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Title: Counting and talking : a Benthamite view of public reasoning
Author: Shafe, J. R.
ISNI:       0000 0004 8497 8195
Awarding Body: UCL (University College London)
Current Institution: University College London (University of London)
Date of Award: 2016
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This thesis considers two separate areas of debate in Bentham scholarship and political theory to discern what the latter might learn from the former. The concept of "public reason" has been developed largely by contemporary deliberative democrats (Habermas, 1997). These thinkers commonly believe that talking between voters holds a special value because it allows citizens to engage with one another in a particular way. This mode of participation or "deliberation" is often designed to provoke individuals to move beyond their "mere" self-interest, and instead consider what is best for the community before they vote. Rawls (1997), for example, believes that this type of talking between citizens should be subject to certain constraints: citizens should appeal only to shared or "public" reasons when justifying arguments on fundamentally important matters. This basic idea has many different formulations, with different implications for how public reasoning within democracy is viewed. In contrast, aggregative democratic theorists are generally thought to contribute less to this debate. They insist that individuals' basic preferences are fixed, and do not transform during discussion. I aim to establish how existing-"conventional" and "participatory"-interpretations of Bentham fit into this debate, and to argue that there is an alternative. This alternative "hybrid" view reflects Bentham's work on publicity and official aptitude. It casts public reasoning as a way of securing the public against the misconduct of officials. This interpretation clarifies our understanding of Bentham in relation to contemporary writing on public reason. It strengthens the view that aggregative and deliberative democracy should be seen as compatible, rather than opposing approaches. Further, it does not expect or require consensus and is based on participants' self-interest. As a result, it is less susceptible than contemporary Rawlsian and Habermasian views to critiques based on false consensus and exclusion.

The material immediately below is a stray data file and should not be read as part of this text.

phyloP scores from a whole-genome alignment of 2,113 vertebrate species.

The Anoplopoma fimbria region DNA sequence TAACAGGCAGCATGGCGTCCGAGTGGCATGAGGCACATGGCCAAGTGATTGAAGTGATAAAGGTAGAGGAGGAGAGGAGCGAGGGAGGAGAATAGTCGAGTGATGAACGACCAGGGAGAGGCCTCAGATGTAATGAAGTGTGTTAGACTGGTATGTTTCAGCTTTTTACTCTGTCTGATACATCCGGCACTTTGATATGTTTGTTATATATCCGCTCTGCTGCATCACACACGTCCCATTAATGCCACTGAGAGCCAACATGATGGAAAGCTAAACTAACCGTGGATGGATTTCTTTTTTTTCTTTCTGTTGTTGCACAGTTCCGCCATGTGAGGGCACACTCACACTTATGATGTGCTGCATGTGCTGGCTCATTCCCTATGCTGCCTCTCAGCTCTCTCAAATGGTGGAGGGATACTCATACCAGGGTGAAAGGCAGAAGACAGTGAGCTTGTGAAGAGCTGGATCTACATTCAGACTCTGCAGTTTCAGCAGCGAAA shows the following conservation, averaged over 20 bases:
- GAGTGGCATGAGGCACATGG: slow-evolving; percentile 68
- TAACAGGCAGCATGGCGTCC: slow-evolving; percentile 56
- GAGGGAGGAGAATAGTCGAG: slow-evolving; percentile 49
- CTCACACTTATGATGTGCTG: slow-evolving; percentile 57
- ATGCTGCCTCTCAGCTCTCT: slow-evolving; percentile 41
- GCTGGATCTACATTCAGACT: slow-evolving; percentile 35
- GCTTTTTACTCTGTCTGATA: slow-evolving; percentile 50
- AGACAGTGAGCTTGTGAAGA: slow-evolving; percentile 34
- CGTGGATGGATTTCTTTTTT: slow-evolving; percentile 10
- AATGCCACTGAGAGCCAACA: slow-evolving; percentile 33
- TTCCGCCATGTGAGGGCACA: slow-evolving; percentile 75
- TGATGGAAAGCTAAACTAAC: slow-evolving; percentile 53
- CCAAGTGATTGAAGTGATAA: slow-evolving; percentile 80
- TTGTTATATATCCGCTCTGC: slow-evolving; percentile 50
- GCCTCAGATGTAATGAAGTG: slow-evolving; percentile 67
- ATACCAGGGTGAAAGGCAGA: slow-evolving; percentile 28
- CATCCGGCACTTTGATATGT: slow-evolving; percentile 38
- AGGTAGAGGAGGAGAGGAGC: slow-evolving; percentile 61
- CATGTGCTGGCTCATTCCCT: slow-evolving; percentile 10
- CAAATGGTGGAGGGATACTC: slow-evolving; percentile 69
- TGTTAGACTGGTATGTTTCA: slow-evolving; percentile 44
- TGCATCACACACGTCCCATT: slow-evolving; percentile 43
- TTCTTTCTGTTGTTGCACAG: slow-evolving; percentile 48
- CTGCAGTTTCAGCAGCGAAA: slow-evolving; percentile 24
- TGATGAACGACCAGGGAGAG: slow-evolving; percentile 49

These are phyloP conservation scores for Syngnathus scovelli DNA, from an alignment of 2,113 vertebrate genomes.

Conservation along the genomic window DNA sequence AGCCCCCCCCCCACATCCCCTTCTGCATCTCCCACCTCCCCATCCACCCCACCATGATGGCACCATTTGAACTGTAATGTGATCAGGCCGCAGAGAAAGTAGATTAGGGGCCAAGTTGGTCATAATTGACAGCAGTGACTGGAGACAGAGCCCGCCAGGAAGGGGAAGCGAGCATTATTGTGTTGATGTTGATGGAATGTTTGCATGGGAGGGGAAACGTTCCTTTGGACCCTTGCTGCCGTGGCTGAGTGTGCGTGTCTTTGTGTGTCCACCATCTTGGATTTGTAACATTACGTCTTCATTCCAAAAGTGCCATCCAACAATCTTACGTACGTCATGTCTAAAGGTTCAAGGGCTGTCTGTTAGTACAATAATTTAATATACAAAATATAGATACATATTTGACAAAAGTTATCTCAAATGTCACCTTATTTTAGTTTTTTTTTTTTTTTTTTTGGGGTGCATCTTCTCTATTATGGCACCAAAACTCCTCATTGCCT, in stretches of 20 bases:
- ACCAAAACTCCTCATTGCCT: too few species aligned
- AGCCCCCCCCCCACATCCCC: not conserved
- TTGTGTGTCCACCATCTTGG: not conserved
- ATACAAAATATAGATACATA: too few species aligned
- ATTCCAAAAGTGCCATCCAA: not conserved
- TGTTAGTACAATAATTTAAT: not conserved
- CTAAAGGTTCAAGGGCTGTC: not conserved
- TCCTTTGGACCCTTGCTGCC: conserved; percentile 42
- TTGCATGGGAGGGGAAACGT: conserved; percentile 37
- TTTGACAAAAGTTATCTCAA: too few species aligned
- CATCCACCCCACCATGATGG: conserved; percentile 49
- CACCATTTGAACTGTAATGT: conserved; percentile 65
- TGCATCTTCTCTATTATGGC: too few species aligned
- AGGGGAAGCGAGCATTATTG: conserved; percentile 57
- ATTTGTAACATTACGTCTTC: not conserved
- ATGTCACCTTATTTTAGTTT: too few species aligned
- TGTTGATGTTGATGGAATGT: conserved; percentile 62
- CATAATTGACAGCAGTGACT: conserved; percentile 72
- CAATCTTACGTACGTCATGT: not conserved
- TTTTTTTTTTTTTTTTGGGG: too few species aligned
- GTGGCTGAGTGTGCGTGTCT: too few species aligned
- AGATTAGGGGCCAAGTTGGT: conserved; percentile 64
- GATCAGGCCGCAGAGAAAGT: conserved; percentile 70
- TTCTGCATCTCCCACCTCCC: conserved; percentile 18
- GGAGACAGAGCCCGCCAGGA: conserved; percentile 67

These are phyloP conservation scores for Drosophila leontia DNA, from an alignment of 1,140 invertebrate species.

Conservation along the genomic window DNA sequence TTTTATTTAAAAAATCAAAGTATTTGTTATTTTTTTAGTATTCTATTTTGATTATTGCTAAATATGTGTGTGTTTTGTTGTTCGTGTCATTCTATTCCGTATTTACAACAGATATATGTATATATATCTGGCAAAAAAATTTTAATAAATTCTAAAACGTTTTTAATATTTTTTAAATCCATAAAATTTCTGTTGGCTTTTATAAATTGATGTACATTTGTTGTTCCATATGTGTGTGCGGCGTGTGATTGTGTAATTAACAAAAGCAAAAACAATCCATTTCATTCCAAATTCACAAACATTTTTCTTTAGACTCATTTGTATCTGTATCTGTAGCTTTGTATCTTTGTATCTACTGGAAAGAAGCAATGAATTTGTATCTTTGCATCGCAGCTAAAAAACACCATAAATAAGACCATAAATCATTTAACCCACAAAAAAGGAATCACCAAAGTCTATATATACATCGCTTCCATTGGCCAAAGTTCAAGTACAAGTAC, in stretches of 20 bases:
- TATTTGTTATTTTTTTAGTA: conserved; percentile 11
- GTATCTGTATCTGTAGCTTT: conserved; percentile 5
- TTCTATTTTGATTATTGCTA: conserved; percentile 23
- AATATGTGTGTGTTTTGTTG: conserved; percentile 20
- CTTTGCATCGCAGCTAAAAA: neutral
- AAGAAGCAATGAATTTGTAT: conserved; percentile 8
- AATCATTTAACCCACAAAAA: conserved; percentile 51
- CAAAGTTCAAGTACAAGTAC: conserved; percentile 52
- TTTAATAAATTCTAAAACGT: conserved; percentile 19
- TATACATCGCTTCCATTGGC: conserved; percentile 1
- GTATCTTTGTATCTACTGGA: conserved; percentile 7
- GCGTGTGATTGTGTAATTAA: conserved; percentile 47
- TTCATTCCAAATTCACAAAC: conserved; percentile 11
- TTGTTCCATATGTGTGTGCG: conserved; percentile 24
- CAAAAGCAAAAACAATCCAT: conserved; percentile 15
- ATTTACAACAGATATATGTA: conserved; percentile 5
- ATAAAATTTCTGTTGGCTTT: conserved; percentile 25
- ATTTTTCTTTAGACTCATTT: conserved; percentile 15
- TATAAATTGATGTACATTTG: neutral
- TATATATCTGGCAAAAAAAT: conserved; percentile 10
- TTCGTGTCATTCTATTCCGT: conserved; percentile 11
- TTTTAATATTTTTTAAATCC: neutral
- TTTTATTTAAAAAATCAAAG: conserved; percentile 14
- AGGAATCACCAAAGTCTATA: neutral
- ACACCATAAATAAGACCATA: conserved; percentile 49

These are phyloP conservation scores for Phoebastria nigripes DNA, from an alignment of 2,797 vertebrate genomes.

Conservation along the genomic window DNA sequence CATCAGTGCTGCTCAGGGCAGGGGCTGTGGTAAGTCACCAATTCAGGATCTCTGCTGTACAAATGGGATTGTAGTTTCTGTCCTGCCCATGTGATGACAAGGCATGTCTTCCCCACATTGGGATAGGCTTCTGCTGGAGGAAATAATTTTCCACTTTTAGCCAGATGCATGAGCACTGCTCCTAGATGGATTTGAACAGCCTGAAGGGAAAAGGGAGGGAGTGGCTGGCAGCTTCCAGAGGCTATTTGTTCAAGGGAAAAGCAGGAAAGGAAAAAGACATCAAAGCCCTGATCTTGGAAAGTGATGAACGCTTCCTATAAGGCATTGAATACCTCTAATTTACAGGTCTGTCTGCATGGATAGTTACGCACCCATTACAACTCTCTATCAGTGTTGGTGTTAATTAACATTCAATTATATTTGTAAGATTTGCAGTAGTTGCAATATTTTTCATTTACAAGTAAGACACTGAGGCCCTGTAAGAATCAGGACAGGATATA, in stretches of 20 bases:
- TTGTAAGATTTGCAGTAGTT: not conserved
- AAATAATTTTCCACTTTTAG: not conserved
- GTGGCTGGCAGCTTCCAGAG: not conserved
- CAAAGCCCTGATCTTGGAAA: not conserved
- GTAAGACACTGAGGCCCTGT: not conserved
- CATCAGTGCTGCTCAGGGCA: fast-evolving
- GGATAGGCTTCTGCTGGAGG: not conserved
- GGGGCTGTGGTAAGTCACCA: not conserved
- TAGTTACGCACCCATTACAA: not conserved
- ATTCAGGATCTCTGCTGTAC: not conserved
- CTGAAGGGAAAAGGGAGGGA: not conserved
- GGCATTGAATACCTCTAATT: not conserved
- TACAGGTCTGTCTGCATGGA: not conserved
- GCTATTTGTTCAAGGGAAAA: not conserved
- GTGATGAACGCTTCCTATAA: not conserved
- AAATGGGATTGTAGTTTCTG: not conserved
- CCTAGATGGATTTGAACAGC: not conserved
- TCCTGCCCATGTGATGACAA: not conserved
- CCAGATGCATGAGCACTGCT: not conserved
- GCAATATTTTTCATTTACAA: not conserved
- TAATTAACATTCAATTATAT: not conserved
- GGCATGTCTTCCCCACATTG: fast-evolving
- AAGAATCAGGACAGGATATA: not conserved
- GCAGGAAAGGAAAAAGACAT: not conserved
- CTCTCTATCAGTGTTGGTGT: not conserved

Supervisor: Not available Sponsor: Not available
Qualification Name: Thesis (Ph.D.) Qualification Level: Doctoral
EThOS ID:  DOI: Not available